In 1987, Paul MacKinney, chairman of the Midwest Creation Fellowship, predicted that in the wake of the Supreme Court decision barring “equal time” for creationism, the movement would need to change its public relations and legal strategy in order to portray themselves as victims of discrimination.39
He was right. Creationist proponents appropriate such immensely appealing concepts as freedom of speech, tolerance for diversity, individual choice, and opposition to censorship. “Pandas stalked by censors” declaimed Phyllis Schlafly upon the failure of the text to receive a “fair” hearing by Alabama’s textbook committee.40 “Those who oppose censorship are not as zealous for free speech as they say. Sexual perversity, gory violence—anything goes—except if you question one of their most cherished beliefs: evolution,” criticized James Dobson’s Focus on the Family magazine on the “blacklist[ing]” of creationist scientists.41 Concerned Women for America chairwoman Beverly LaHaye rejoiced that the Kansas Board vote was “a return to freedom, federalism, and fairness in Kansas’ public schools,” praised the return of free thought, and noted that “Historically, it has been the totalitarian societies that suppressed such activities in schools.”42 Such charges ignore the fact that students can and do learn about creationism in appropriate classes, such as comparative religion or history courses, where they learn about the beliefs of different religious groups.
“Anti-censorship” language also made its way into the Kansas science standards. In the introduction, the Board first deleted language addressing the need for teachers to treat student beliefs with respect. It likewise deleted recommendations that, should a student bring up an issue outside the realm of science, the teacher should “encourage the student to discuss the question further with his or her family and clergy.” After deleting the entire paragraph relating to Kansas state statutes’ protection of students’ religious freedom, the Board inserted: “No evidence or analysis of evidence that contradicts a current science theory should be censored.”43
Pro-creationist Board president Linda Holloway clearly understood the implication of this revision when she told a national Religious Right magazine that the inserted statement would free teachers to address the many objections to evolutionary theory, and thereby made all the trouble worthwhile. “I’d fall on my sword over this issue,” she told Citizen, Focus on the Family’s magazine, “I wasn’t going to let evolution become the central focus of science in Kansas.”44
The appeals not to censor “alternative theories” of creation were enormously successful in Kansas. Creationists argue: Why not present both, and let the student decide? On the face of it, this seems fair and eminently reasonable. Yet in substance, the proposal is no different than having a math teacher walk into class and write on the board 2+2=4 next to 2+2=5, and telling the class to decide. Ironically, this is the relativistic approach for which conservatives have traditionally attacked liberals.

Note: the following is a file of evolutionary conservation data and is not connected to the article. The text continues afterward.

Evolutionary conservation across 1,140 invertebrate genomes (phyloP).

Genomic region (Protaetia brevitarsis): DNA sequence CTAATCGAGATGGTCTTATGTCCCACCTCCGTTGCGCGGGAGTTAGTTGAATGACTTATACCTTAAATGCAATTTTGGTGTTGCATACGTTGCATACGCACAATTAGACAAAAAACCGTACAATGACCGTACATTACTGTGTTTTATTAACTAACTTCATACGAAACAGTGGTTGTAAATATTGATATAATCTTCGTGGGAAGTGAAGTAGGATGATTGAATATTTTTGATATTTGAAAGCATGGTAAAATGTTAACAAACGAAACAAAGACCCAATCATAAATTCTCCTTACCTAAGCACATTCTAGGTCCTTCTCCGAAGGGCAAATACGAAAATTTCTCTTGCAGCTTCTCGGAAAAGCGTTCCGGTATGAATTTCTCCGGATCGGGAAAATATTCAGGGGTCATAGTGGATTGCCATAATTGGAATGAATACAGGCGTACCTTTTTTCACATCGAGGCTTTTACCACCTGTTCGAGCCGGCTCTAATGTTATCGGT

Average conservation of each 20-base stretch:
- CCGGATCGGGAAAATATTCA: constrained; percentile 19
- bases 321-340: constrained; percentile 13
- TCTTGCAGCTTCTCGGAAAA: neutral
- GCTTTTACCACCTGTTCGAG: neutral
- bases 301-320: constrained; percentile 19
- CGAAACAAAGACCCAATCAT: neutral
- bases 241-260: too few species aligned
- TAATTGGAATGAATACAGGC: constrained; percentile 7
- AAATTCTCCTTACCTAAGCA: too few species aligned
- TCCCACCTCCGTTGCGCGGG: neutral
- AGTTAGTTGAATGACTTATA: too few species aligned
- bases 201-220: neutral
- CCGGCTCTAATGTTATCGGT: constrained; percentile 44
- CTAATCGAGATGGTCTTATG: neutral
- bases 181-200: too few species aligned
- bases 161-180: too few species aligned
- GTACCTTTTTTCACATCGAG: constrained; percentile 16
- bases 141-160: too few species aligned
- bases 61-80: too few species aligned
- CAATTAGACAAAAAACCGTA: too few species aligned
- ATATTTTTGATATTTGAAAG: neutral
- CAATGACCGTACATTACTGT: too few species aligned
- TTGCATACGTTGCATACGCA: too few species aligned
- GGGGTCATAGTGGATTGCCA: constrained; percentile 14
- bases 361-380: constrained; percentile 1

These calls for “fairness” in science may sound appealing but they are bad science: evolution is in fact the only scientific theory regarding the origin and modification of species. There is ongoing debate within the scientific community as to how evolution occurs, but virtually no question that it occurs.45 “Alternative theories” like intelligent design posit an intelligent hand in creation that is not subject to observation and experimentation and are therefore not scientific by definition. Exposure to inaccurate information is not a measure of freedom of thought. The National Academy of Sciences sums up the potential detriment to students’ learning in the following way:
“[T]o reintroduce it [Creationism] into the public schools at this time as an element of science teaching would be akin to requiring the teaching of Ptolemaic astronomy or pre-Columbian geography...In rejecting evidence for the great age of the universe, [C]reationists are in conflict with data from astronomy, astrophysics, nuclear physics, geology, geochemistry and geophysics” as well as evidence provided by “paleontology, comparative anatomy, biogeography, embryology, biochemistry, [and] molecular genetics.” “Incorporating the teaching of such doctrines into a science curriculum stifles the development of critical thinking patterns in the developing mind and seriously compromises the best interests of public education. [emphasis added]”46